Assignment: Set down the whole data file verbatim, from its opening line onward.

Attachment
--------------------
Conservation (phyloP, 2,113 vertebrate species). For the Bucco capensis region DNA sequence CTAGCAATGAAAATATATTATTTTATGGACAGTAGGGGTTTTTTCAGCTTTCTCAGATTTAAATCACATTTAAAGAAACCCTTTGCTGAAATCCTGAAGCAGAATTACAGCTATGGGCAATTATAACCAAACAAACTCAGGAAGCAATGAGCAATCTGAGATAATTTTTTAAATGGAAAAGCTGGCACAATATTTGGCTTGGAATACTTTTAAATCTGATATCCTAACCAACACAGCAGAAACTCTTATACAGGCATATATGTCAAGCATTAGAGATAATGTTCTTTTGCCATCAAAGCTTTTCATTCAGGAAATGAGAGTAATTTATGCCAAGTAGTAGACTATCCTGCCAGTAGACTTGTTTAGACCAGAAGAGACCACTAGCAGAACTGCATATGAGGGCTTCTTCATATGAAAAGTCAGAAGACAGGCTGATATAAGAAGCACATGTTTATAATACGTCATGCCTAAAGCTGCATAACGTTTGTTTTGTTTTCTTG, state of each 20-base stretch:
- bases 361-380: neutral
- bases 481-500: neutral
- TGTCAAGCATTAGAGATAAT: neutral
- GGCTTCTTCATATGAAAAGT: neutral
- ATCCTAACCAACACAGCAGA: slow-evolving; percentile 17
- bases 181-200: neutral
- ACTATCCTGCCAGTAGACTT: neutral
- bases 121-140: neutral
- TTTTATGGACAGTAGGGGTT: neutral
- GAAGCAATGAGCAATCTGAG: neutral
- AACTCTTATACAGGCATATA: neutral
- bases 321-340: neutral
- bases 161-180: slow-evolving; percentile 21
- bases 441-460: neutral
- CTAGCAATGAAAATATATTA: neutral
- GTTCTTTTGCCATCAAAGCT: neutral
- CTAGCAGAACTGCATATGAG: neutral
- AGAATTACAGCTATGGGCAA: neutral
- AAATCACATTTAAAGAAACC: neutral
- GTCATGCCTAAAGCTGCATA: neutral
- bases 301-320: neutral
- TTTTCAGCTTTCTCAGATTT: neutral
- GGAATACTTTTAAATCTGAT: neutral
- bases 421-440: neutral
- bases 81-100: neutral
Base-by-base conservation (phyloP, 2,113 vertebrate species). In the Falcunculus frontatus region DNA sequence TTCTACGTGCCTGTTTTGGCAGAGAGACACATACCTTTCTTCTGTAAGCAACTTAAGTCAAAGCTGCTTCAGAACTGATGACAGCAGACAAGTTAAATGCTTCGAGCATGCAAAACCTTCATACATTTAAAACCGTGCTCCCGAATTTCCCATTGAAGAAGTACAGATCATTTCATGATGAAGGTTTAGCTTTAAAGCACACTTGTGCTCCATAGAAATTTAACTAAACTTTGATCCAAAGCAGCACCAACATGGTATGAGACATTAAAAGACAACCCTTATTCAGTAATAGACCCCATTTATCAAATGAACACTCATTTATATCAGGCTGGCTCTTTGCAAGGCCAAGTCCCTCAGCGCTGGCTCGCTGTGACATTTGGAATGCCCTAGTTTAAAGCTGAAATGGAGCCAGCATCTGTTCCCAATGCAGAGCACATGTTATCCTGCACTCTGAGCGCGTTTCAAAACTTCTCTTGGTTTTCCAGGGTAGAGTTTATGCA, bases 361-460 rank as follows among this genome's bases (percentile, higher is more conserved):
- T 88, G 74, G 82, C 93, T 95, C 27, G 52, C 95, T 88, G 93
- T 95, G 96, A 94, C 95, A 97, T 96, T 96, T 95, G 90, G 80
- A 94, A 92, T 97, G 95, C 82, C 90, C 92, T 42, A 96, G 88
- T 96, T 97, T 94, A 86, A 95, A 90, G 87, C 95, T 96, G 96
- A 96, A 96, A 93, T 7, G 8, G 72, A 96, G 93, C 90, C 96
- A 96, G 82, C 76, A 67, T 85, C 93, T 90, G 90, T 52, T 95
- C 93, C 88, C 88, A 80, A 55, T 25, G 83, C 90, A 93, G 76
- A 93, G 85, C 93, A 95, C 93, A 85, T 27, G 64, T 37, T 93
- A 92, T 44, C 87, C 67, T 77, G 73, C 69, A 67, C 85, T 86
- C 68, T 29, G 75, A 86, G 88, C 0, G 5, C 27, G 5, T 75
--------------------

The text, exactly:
Conservation (phyloP, 2,113 vertebrate species). For the Bucco capensis region DNA sequence CTAGCAATGAAAATATATTATTTTATGGACAGTAGGGGTTTTTTCAGCTTTCTCAGATTTAAATCACATTTAAAGAAACCCTTTGCTGAAATCCTGAAGCAGAATTACAGCTATGGGCAATTATAACCAAACAAACTCAGGAAGCAATGAGCAATCTGAGATAATTTTTTAAATGGAAAAGCTGGCACAATATTTGGCTTGGAATACTTTTAAATCTGATATCCTAACCAACACAGCAGAAACTCTTATACAGGCATATATGTCAAGCATTAGAGATAATGTTCTTTTGCCATCAAAGCTTTTCATTCAGGAAATGAGAGTAATTTATGCCAAGTAGTAGACTATCCTGCCAGTAGACTTGTTTAGACCAGAAGAGACCACTAGCAGAACTGCATATGAGGGCTTCTTCATATGAAAAGTCAGAAGACAGGCTGATATAAGAAGCACATGTTTATAATACGTCATGCCTAAAGCTGCATAACGTTTGTTTTGTTTTCTTG, state of each 20-base stretch:
- bases 361-380: neutral
- bases 481-500: neutral
- TGTCAAGCATTAGAGATAAT: neutral
- GGCTTCTTCATATGAAAAGT: neutral
- ATCCTAACCAACACAGCAGA: slow-evolving; percentile 17
- bases 181-200: neutral
- ACTATCCTGCCAGTAGACTT: neutral
- bases 121-140: neutral
- TTTTATGGACAGTAGGGGTT: neutral
- GAAGCAATGAGCAATCTGAG: neutral
- AACTCTTATACAGGCATATA: neutral
- bases 321-340: neutral
- bases 161-180: slow-evolving; percentile 21
- bases 441-460: neutral
- CTAGCAATGAAAATATATTA: neutral
- GTTCTTTTGCCATCAAAGCT: neutral
- CTAGCAGAACTGCATATGAG: neutral
- AGAATTACAGCTATGGGCAA: neutral
- AAATCACATTTAAAGAAACC: neutral
- GTCATGCCTAAAGCTGCATA: neutral
- bases 301-320: neutral
- TTTTCAGCTTTCTCAGATTT: neutral
- GGAATACTTTTAAATCTGAT: neutral
- bases 421-440: neutral
- bases 81-100: neutral
Base-by-base conservation (phyloP, 2,113 vertebrate species). In the Falcunculus frontatus region DNA sequence TTCTACGTGCCTGTTTTGGCAGAGAGACACATACCTTTCTTCTGTAAGCAACTTAAGTCAAAGCTGCTTCAGAACTGATGACAGCAGACAAGTTAAATGCTTCGAGCATGCAAAACCTTCATACATTTAAAACCGTGCTCCCGAATTTCCCATTGAAGAAGTACAGATCATTTCATGATGAAGGTTTAGCTTTAAAGCACACTTGTGCTCCATAGAAATTTAACTAAACTTTGATCCAAAGCAGCACCAACATGGTATGAGACATTAAAAGACAACCCTTATTCAGTAATAGACCCCATTTATCAAATGAACACTCATTTATATCAGGCTGGCTCTTTGCAAGGCCAAGTCCCTCAGCGCTGGCTCGCTGTGACATTTGGAATGCCCTAGTTTAAAGCTGAAATGGAGCCAGCATCTGTTCCCAATGCAGAGCACATGTTATCCTGCACTCTGAGCGCGTTTCAAAACTTCTCTTGGTTTTCCAGGGTAGAGTTTATGCA, bases 361-460 rank as follows among this genome's bases (percentile, higher is more conserved):
- T 88, G 74, G 82, C 93, T 95, C 27, G 52, C 95, T 88, G 93
- T 95, G 96, A 94, C 95, A 97, T 96, T 96, T 95, G 90, G 80
- A 94, A 92, T 97, G 95, C 82, C 90, C 92, T 42, A 96, G 88
- T 96, T 97, T 94, A 86, A 95, A 90, G 87, C 95, T 96, G 96
- A 96, A 96, A 93, T 7, G 8, G 72, A 96, G 93, C 90, C 96
- A 96, G 82, C 76, A 67, T 85, C 93, T 90, G 90, T 52, T 95
- C 93, C 88, C 88, A 80, A 55, T 25, G 83, C 90, A 93, G 76
- A 93, G 85, C 93, A 95, C 93, A 85, T 27, G 64, T 37, T 93
- A 92, T 44, C 87, C 67, T 77, G 73, C 69, A 67, C 85, T 86
- C 68, T 29, G 75, A 86, G 88, C 0, G 5, C 27, G 5, T 75